By now, most of you who regularly visit Maximum Metal and other sites of its ilk know the drill: Dio gets back in contact with his former Sabbath colleagues to confer on this compilation, songwriting takes place, talk of a tour starts...a live album (or two), possibly a new studio album... It all apparently works out with fairytale-like perfection, despite the strange decision to tour under the moniker of their classic 1980 album Heaven and Hell, which interestingly coincides with a press release from the Osbourne camp politely reminding us that there is no Sabbath but the original lineup (Yeah, okay). This compilation, however, appears under the Sabbath name, despite the presence of new material from the lineup now known as Heaven and Hell. Go figure.
And as for the material included here, thirteen of sixteen tracks are previously released, sampling the three studio albums (plus Live Evil) that Sabbath made with Dio at the mic. The other three are the requisite new tunes that serve to justify the existence of both this compilation and the awesome, if curiously monikered tour that has followed in its wake.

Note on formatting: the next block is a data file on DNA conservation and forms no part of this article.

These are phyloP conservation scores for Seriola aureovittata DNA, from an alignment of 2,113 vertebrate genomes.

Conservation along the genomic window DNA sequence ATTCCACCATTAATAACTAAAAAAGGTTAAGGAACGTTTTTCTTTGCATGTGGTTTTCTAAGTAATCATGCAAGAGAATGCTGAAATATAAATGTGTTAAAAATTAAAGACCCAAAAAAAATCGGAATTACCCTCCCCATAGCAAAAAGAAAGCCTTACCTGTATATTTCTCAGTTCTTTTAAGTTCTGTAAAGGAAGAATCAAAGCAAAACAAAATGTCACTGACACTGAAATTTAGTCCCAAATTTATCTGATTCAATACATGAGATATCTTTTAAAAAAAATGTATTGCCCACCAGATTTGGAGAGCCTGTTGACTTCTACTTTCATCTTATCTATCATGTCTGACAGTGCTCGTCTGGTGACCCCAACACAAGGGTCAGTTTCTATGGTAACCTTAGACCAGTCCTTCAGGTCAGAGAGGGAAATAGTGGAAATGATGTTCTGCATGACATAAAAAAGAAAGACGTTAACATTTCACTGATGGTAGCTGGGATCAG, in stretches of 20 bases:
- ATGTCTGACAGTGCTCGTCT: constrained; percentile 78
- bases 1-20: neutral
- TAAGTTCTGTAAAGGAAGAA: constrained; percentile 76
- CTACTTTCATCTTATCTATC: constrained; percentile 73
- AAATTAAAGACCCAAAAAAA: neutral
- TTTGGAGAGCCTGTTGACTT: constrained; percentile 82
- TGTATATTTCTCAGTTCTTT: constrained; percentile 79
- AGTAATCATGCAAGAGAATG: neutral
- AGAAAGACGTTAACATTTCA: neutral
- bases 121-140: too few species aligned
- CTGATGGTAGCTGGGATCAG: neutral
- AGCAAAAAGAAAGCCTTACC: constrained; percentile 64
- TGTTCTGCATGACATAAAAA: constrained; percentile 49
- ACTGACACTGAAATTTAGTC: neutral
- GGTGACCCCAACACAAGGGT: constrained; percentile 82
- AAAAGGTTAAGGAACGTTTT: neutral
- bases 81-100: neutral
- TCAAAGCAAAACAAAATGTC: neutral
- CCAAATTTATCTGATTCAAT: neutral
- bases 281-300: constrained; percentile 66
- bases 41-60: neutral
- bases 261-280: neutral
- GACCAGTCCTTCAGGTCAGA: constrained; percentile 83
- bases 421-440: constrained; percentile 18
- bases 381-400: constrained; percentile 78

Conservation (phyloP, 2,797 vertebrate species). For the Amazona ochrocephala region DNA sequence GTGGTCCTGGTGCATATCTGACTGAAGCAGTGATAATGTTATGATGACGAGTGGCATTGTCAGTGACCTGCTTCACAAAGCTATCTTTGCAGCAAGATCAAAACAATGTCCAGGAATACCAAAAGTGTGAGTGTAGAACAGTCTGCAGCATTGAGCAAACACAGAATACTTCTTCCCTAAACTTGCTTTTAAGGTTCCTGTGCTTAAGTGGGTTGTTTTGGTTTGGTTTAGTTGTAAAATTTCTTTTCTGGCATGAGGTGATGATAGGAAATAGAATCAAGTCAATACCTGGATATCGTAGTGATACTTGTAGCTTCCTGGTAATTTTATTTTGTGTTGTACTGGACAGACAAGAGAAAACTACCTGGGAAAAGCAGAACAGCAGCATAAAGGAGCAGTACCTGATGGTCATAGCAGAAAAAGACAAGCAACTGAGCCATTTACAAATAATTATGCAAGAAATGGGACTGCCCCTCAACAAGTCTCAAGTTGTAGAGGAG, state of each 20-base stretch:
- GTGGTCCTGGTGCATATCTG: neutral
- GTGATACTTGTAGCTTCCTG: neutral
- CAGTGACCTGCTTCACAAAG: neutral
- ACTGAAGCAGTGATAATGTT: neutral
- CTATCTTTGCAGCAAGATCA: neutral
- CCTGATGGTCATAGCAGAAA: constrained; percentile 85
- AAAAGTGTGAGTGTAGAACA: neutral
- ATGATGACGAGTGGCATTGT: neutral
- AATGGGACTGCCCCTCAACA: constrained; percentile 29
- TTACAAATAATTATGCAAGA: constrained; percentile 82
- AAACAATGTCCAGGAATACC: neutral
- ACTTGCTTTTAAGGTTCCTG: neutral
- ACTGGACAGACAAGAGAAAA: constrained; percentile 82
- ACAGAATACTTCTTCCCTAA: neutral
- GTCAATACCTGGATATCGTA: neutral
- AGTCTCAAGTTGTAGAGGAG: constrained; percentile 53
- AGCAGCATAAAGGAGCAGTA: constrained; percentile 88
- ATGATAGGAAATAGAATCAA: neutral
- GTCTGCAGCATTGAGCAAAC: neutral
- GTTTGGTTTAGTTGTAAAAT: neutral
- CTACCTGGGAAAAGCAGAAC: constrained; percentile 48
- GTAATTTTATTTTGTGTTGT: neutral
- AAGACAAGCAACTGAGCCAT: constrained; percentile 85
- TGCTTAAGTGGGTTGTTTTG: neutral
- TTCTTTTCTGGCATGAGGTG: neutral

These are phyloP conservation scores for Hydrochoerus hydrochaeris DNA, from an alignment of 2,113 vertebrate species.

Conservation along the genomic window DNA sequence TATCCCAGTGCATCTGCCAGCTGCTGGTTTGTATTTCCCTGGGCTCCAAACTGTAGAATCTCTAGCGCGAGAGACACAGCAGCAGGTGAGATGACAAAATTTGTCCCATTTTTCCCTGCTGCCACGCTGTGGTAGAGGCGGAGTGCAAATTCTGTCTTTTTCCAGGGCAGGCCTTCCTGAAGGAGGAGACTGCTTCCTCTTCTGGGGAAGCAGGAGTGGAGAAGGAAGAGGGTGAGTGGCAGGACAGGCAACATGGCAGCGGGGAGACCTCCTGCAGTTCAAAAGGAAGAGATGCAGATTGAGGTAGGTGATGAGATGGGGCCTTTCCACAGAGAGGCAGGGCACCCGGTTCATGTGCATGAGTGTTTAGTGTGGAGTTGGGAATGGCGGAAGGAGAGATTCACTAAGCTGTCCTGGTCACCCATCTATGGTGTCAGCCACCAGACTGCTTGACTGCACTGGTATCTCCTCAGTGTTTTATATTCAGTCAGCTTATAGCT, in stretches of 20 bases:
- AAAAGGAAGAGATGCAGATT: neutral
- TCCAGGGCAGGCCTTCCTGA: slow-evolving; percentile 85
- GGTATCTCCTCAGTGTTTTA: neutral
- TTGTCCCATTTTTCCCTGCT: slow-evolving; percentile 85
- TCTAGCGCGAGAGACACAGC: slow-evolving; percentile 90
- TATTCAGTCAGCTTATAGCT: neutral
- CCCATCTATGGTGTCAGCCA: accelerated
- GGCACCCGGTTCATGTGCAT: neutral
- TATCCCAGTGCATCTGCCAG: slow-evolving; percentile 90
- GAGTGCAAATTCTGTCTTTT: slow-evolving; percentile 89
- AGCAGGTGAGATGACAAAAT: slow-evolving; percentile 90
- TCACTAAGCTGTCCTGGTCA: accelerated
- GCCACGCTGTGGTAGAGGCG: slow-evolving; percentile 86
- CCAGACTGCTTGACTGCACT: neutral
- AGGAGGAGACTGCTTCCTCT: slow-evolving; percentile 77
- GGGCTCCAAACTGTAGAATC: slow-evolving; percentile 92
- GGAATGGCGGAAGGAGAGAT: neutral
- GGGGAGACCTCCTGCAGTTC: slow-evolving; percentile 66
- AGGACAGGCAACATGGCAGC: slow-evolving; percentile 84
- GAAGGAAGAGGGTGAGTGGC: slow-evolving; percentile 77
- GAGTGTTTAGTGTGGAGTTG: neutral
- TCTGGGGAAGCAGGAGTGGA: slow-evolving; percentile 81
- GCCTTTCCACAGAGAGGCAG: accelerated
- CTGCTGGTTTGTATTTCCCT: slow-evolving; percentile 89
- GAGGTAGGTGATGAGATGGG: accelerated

So are those tracks up to the task? Strictly speaking, yes, although they do not score high marks for innovation or risk-taking. This is mostly more of the same slow, sludgy but imposing riff-based monsters that guitarist Tony Iommi has been churning out for years, and which made his last solo album, Fused, a pleasant but somewhat redundant affair to my ears. And this is the one thing that really irks me about both these new tunes and the aforementioned Fused. It is as if Iommi himself has started to believe the words of all those ignorant writers in the mainstream music press who focus myopically on his gargantuan power chord riffs, while paying no attention to his other considerable skills, which produced brilliant, eclectic metal classics like "Symptom of the Universe" and "Heaven and Hell." Thus, there are no delicately plucked acoustic guitar parts, jazzy chord voicings, or other signs of diversity and versatility that Iommi has shown in the past; just plain, simple power chord sandwiches target-marketed for those who will simply go gaga over anything loud with a known brand name on it.